The NYT Book Review piece is entitled “Wessex Man” By Brenda Wineapple. This concerns the second new Hardy biography to come out recently, Thomas Hardy: The Guarded Life by Ralph Pite. Wineapple characterizes the Pite bio as almost wholly a study of repressed sexuality. The short review was published March 18, 2007, and can be found at:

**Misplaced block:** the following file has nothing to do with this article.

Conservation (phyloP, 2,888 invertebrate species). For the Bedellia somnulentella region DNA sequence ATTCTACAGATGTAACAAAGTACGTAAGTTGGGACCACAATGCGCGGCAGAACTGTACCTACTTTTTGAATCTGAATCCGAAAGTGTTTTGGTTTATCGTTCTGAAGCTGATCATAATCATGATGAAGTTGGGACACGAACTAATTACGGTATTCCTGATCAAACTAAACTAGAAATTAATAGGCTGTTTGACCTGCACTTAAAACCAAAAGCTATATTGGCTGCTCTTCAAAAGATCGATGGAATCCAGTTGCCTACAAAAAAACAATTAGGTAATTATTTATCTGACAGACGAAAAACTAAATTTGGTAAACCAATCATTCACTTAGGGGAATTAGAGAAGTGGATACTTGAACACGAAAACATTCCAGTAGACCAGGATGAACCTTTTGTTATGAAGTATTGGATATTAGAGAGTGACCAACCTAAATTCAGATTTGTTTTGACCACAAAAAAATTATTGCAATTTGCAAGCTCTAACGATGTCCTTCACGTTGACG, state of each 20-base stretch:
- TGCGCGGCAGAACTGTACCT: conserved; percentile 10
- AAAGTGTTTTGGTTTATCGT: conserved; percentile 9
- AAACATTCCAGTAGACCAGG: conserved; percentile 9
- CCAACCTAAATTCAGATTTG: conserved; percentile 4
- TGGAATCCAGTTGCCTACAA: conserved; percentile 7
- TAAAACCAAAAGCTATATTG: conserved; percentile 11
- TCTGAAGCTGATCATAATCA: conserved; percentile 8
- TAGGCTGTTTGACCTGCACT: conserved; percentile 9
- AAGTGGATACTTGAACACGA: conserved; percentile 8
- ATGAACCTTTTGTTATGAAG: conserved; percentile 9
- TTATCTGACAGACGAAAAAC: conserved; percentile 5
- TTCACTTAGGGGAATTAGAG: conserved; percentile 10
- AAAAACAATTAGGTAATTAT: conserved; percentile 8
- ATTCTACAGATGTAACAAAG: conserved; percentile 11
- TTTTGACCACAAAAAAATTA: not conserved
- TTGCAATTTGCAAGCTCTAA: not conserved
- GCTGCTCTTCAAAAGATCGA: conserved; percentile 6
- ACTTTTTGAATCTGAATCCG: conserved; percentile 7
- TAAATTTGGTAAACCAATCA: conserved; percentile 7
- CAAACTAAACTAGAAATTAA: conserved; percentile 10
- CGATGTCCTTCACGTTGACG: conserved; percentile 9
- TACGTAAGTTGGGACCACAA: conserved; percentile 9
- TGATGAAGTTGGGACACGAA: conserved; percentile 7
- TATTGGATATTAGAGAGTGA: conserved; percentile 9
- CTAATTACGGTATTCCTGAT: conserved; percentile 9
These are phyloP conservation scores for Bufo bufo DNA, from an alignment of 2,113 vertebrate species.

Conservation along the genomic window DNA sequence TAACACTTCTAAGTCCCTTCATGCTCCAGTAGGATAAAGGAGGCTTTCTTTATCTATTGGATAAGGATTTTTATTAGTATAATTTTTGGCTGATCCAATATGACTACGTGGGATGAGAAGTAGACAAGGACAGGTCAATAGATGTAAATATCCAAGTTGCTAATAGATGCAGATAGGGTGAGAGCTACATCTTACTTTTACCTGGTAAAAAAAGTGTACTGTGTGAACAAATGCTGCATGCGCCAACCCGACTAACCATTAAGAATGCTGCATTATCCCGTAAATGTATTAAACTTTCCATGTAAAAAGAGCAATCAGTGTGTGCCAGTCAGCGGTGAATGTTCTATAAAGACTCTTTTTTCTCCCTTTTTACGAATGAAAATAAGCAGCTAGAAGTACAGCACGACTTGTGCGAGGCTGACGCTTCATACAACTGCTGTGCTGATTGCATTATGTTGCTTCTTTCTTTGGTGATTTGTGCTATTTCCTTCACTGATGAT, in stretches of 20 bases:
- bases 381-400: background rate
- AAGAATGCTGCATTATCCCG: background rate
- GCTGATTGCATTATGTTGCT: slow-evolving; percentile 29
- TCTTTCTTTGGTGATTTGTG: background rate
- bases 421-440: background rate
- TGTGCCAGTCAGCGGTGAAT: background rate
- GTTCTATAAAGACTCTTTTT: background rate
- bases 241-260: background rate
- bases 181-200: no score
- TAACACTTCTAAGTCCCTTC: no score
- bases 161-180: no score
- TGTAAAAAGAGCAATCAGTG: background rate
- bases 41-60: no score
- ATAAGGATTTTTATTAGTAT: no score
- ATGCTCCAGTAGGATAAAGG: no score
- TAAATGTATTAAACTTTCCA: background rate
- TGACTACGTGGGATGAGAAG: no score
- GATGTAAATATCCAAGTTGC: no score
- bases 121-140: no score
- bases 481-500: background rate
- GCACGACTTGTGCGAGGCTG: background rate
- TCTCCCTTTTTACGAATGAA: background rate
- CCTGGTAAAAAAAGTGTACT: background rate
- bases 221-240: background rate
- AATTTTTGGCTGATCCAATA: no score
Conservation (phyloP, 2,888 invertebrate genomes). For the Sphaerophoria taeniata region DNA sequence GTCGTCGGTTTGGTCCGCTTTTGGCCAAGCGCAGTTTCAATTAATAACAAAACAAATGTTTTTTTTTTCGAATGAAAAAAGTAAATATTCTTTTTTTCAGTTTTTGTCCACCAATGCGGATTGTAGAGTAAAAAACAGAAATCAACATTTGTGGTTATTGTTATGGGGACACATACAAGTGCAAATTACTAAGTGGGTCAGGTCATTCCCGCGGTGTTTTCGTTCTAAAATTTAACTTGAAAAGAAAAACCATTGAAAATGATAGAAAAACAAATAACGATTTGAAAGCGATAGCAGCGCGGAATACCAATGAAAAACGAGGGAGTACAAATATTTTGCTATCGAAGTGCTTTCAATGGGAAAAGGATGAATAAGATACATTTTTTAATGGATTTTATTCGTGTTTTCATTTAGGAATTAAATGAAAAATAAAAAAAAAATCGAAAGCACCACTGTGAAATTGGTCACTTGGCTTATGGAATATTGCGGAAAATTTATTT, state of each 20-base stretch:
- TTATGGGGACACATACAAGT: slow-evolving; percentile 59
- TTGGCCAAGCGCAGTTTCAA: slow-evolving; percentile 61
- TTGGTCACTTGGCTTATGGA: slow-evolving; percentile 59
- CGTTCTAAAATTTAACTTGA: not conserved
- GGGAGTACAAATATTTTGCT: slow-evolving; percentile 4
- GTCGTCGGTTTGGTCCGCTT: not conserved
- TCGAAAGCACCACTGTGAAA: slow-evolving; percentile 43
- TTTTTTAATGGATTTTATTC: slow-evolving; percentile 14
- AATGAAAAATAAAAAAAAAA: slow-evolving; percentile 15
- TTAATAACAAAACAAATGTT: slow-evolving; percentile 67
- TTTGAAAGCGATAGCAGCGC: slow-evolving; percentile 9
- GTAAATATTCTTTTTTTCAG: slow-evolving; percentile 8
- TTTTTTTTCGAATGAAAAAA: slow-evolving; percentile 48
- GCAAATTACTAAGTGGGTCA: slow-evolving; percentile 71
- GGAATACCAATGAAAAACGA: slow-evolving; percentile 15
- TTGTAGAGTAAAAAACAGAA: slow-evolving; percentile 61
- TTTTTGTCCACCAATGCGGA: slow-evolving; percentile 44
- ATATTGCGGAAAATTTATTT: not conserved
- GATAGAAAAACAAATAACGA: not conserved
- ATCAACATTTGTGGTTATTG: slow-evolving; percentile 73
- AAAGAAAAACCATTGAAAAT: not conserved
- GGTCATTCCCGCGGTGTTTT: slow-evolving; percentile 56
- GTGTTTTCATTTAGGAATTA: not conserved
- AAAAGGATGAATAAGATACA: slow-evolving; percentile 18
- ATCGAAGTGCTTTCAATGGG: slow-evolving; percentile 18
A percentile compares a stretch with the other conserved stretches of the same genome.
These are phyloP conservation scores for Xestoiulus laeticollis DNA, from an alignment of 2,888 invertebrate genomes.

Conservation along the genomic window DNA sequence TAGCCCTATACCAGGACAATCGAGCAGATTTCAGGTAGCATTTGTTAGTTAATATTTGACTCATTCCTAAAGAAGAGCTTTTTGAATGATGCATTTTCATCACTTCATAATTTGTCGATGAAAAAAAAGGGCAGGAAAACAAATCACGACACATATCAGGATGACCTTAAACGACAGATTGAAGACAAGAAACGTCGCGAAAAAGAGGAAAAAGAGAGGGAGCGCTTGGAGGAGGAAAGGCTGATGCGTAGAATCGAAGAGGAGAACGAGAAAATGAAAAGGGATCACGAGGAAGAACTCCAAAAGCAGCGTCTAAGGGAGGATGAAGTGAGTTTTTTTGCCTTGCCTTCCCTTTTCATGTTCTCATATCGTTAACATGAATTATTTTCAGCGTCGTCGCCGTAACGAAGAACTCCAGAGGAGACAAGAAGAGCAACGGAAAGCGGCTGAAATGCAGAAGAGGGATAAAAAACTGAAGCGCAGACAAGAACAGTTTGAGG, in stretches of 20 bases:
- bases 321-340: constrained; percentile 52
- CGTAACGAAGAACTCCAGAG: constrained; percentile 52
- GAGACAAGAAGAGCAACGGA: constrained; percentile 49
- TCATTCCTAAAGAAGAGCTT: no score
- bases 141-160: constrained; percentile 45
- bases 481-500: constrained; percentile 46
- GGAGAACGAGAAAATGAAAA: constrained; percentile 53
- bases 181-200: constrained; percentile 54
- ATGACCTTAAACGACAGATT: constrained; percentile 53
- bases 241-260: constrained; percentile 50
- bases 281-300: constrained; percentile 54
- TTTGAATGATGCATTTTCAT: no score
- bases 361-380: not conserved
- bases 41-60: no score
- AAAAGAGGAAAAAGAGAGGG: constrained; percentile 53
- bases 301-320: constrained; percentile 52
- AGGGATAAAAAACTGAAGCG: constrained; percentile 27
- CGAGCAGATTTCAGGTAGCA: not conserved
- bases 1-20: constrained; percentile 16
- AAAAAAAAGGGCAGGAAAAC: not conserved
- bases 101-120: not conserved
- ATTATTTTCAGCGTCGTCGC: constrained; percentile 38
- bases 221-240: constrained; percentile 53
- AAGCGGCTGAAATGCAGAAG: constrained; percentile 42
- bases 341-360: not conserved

Earlier, the March 1, 2007, edition of the NYRB offered a long essay on Hardy “Return of the Master” by Tim Parks, which concerns that other new biography, Thomas Hardy, by Claire Tomalin. Here’s the opening paragraph: